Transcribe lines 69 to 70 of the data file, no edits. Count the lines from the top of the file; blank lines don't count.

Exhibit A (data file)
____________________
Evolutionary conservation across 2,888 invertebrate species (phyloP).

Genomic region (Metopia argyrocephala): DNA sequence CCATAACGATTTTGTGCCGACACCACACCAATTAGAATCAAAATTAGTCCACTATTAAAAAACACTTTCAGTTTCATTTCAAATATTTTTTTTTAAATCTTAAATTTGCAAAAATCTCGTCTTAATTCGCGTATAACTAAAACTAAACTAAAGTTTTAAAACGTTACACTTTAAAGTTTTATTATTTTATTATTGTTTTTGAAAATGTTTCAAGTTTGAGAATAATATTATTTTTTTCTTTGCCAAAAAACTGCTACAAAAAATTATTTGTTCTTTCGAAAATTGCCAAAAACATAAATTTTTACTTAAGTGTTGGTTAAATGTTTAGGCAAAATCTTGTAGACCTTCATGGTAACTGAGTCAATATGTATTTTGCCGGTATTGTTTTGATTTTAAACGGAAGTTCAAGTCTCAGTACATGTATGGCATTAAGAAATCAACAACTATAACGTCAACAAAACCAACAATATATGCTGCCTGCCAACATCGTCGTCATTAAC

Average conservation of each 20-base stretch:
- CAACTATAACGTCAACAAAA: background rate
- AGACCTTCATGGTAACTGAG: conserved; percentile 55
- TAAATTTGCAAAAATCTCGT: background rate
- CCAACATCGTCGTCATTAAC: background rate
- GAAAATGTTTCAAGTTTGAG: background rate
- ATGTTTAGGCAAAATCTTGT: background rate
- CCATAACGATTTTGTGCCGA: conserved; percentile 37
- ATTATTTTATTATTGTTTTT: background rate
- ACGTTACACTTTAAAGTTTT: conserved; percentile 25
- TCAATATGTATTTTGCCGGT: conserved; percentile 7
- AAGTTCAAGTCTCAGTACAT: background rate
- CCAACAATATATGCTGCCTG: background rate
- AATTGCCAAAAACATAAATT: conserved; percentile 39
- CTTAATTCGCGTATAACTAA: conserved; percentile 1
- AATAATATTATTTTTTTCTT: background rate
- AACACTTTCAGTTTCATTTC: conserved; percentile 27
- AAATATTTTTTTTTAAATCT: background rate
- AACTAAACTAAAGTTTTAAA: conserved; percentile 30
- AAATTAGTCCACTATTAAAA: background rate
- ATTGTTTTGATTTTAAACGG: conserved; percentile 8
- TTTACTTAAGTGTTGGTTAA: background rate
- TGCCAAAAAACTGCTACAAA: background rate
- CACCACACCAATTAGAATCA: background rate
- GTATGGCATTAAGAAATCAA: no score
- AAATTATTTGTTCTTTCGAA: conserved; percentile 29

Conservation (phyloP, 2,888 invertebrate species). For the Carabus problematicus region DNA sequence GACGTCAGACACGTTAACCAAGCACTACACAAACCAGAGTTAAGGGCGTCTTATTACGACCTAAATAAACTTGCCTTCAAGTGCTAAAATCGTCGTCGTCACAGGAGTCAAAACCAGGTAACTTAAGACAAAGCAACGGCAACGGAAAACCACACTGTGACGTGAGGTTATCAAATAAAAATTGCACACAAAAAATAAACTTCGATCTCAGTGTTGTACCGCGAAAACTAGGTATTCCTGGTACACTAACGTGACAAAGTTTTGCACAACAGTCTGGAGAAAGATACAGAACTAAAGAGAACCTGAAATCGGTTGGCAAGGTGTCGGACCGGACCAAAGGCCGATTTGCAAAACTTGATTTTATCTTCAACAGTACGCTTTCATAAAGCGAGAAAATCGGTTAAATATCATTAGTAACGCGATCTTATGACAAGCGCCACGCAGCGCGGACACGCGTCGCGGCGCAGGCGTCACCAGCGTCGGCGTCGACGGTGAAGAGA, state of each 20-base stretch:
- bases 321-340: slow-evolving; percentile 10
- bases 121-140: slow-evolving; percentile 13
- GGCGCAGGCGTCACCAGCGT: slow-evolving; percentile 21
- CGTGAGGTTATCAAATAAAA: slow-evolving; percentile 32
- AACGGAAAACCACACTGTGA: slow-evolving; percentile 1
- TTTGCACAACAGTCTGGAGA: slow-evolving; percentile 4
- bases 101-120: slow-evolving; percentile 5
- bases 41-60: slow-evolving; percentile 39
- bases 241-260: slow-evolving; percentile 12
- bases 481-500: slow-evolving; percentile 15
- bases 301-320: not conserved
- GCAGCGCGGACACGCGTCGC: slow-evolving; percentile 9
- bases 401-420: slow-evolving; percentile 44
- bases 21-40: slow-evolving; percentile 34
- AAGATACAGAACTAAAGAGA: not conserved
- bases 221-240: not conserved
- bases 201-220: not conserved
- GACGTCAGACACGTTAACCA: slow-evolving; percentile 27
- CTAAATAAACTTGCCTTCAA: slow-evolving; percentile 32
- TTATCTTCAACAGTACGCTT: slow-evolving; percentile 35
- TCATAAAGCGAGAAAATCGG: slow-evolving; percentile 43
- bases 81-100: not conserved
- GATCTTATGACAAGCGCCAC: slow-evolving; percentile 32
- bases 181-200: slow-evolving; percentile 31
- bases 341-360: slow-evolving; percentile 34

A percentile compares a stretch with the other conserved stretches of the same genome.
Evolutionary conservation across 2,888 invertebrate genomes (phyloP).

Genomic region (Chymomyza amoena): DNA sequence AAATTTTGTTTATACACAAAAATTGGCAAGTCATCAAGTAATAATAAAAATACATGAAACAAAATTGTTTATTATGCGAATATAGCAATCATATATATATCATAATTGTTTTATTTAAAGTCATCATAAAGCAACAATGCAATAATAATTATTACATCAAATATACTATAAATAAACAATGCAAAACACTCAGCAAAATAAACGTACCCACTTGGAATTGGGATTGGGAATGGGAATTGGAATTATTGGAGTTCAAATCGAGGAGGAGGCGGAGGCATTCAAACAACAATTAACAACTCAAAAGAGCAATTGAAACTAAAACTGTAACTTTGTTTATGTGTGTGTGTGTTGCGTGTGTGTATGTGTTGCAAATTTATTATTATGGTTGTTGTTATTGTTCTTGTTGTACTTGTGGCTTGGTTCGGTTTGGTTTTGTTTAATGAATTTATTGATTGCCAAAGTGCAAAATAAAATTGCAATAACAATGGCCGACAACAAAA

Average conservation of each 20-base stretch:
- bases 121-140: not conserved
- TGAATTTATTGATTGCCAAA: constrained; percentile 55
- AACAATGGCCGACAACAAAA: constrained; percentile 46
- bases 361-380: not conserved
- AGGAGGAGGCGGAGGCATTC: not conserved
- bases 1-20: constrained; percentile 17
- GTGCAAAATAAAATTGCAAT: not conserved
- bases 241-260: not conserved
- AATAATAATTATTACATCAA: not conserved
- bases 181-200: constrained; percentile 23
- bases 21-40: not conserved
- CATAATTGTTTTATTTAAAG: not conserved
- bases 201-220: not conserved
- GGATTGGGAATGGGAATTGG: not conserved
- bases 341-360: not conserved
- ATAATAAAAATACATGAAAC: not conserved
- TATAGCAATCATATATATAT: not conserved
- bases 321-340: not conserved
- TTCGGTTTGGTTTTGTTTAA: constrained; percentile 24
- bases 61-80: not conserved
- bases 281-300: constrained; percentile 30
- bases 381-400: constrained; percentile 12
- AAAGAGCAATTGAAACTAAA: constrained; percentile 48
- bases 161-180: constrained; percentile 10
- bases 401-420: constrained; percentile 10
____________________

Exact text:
- bases 21-40: not conserved
- CATAATTGTTTTATTTAAAG: not conserved